Tom of Finland could use more porno cheek

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      Starring Pekka Strang. In Finnish, German, and English, with English subtitles. Rating unavailable

      Although still too polite by at least 12 inches, the best parts of this distinctly tasteful biopic take place early on, when a young Touko Laaksonen must reckon with his sexuality on the battlefield during the Second World War. As a phalanx of Finnish soldiers take a refreshing skinny-dip in an icy river, and a further phalanx of swinging cocks is kept discreetly out of frame, our hero looks up to see a superior officer giving him the subtlest of signals.

      Focusing on the codes, gestures, and other furtive forms of covert communication that defined the queer underground in conservative postwar Helsinki is what Tom of Finland does well, especially with its shrewd lead performance by Pekka Strang. (Think half Tom Hiddleston, half David Thewlis.)

      Still, this is Finland’s candidate for the 2017 Oscar, so it isn’t about to push the envelope too much, even if its subject’s splendid portraits of grotesquely overendowed (or so I hear) beefcake pioneered a kind of avant-porn, and invented wholesale the militantly out-of-the-closet leather-boy vibe of the ’70s.

      A successful commercial artist 20 years earlier, Laaksonen secretly produced cartoonish images of rutting hunks that he’d pass to possible conquests, sometimes taking a punch in the face for his efforts, other times, more happily, receiving a bobbing head on his Lapland. This is how he first meets Veli (Lauri Tilkanen), the eventual love of his life and a further blow to equally smitten sister Kaija (Jessica Grabowsky), who only just tolerates her brother’s “sickness”.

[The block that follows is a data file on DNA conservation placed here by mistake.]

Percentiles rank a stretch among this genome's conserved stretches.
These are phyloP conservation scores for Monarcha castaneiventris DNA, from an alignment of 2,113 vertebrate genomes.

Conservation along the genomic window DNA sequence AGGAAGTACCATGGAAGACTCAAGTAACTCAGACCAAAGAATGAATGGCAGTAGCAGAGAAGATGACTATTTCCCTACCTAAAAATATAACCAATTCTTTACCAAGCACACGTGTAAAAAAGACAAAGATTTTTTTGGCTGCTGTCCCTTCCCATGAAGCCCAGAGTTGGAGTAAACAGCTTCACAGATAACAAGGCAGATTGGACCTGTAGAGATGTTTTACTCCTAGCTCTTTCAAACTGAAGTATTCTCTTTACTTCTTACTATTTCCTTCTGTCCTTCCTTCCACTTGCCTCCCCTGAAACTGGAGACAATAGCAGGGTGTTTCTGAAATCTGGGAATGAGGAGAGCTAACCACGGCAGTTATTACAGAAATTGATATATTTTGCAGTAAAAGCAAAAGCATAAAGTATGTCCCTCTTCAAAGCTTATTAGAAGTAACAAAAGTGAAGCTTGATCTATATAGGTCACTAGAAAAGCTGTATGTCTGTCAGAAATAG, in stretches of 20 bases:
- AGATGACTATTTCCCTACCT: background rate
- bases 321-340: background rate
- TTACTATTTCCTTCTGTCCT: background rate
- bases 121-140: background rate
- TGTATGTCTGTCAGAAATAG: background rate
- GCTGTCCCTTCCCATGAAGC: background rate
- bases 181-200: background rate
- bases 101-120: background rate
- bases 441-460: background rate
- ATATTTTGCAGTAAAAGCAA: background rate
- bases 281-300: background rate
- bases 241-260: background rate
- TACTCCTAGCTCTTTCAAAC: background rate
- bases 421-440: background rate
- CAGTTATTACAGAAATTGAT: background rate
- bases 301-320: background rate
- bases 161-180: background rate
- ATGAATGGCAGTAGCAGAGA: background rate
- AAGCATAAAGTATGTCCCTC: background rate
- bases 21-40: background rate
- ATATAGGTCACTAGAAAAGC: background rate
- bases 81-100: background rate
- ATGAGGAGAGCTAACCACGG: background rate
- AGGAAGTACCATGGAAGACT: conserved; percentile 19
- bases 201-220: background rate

Tom of Finland briefly moves to California when Laaksonen’s fortunes begin to rise in the ’70s, but it becomes a weak-tea Boogie Nights along the way. The film has a neat way of dramatizing how the artist subverted authority figures (and his own war trauma) into superfetishized erotica—there’s plenty of cop in those pictures—but the latter half is about flag-waving. Grappling with Laaksonen’s creative block during the AIDS crisis is necessary, but a cutesy shout-out to same-sex marriage is so out of context here that it almost wrecks the film, which has otherwise become bored with its own conventionality.

      With a body of work this deeply humorous (porno-cheek, maybe?), why would Tom of Finland want to play it so straight?

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